Sunday, 31 March 2013

15th National Festival of Creative Arts - Dr Sunil Kothari

I am a great admirer of Bijon Mukherjee, an indefatigable organizer, art lover and never-say-die enthusiast, who after retiring from  Indian Council for Cultural Relations (ICCR), upon a suggestion of Lalit Mansingh, the then Director General of ICCR, started an institution Impresario India, presenting group choreographic works in ‘ National Festival of New Dance Choreography’ annually.
For the past 14 years, Bijon-da has organized several other functions covering Rabindra Sangeet, recitation of poetry, plays, folk dances and what have you. He cast his net wide and encouraged several artistes. The annual National Festival of New Dance Choreography became extremely popular and brought to the Capital senior and young choreographers with their new group works, in different dance forms, including Sattriya recently recognized as the eighth classical dance form.

Read the review in the site

Monday, 18 March 2013

3rd edition of Ashtapadi Festival - Dr Sunil Kothari

Now in its 3rd edition, Ashtapadi Festival of dance featuring classic, recent and new choreography of Jayadeva’s Gita Govinda (March 9 & 10) at the Kamani Auditorium, New Delhi, received a rousing reception. Not a seat was vacant and the rasikas stood on the side and sat on the gangway. It was presented by the Sri Geetagovinda Pratishthan, Puducherry, established by scholar and cultural organizer late Dr. Raghunath Pani in 2001 to propagate Indian and Odishan culture. His younger brother, the noted scholar and musicologist, Dr. Subas Pani, who has brought out Cds of all the ashtapadis of the Gita Govinda as Sampoorna Geetagovinda, presented during two former editions of the festival, new choreography to the songs of Gita Govinda in Odissi.
This year in the third edition, the festival expanded its scope to feature the Gita Govinda in major classical dance forms of India. Of the twenty four songs, thirteen songs were presented in four dance forms - Bharatanatyam, Odissi, Kuchipudi and Mohiniattam. Of these, eight dance numbers were specially choreographed in these four forms and were presented for the first time. Dr. Subas Pani wears many hats including that of an author, translator, composer, scholar with research interests in India’s cultural heritage, Jagannatha and Jayadeva.  As a creative director of the festival, he had curated the entire festival along with his daughter Sanhati Pani, the festival director.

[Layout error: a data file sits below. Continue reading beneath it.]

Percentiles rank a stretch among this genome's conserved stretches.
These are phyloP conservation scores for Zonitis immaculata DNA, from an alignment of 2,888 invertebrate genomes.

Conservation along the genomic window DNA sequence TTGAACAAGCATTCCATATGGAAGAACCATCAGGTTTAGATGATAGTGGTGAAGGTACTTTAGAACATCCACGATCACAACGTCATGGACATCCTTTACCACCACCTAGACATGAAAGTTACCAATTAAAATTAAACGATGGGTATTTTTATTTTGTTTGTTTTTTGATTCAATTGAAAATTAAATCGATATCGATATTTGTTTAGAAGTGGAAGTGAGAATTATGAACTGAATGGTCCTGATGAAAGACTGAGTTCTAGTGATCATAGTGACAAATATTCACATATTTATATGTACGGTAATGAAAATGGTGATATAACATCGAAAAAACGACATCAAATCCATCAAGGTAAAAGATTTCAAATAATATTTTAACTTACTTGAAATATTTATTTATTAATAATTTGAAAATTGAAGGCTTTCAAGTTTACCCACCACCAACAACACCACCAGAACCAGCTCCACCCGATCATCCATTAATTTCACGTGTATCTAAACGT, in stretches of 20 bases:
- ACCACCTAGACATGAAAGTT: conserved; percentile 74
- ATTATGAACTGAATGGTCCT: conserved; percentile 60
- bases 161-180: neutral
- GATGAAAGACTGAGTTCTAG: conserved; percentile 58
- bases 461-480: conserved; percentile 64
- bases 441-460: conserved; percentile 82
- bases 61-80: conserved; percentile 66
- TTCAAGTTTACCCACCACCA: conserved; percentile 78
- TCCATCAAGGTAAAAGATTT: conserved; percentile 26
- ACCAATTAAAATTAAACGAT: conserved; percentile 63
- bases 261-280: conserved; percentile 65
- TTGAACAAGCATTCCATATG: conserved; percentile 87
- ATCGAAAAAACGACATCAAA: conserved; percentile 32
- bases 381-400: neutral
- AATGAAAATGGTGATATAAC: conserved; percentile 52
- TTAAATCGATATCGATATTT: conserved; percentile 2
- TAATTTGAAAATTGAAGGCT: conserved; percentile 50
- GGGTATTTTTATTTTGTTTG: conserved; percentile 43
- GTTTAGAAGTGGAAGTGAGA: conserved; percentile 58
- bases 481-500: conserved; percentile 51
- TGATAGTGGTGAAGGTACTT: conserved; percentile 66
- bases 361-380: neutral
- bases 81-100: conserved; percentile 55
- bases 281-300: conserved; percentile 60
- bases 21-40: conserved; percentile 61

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Friday, 15 March 2013

10th National Dance Festival at Ahmedabad - Dr Sunil Kothari

By a fortuitous circumstance during my visit to Gujarat both at Baroda and Ahmedabad, I was lucky to attend and review two major dance festivals Nritya Parva and 11th Kathak Nritya Sangeet Mahotsav at both the cities.
It was Kathak exponents, husband and wife team of Maulik Shah and Ishira Parikh, who introduced me to Chandan Thakore, Bharatanatyam exponent, teacher and choreographer. I was delighted to meet him and learn a lot about Nrityabharati institute established by his mother, the well known guru Elakshi Thakore....

Chandan invited me to attend the 10th National Dance Festival (Feb 18 – 21) at Samutkarsha, near Prahlad Nagar. The venue accommodates nearly a thousand people. With a large stage with black backdrop and better viewing facilities and commendable sound system and lighting, the performances by participating dancers were engaging.  On the opening night, in Naari choreographed by Chandan, young dancers dwelt upon the theme of women through ages. From Vedic age, women of eminence like Gargi and others, have been respected for not only their beauty but also intelligence. Praising them the journey of women through ages has been quite fascinating. Woman as mother, wife, friend, playing several roles is indeed Shakti. The feminine principle was well emphasized.  

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Article - Role and function of dance: Historical context (Part 5) - Dr. Anonna Guha

(Final excerpt from the Phd thesis ‘Dance in the urban culture’ under the guidance of Dr. Sharit Bhowmik.)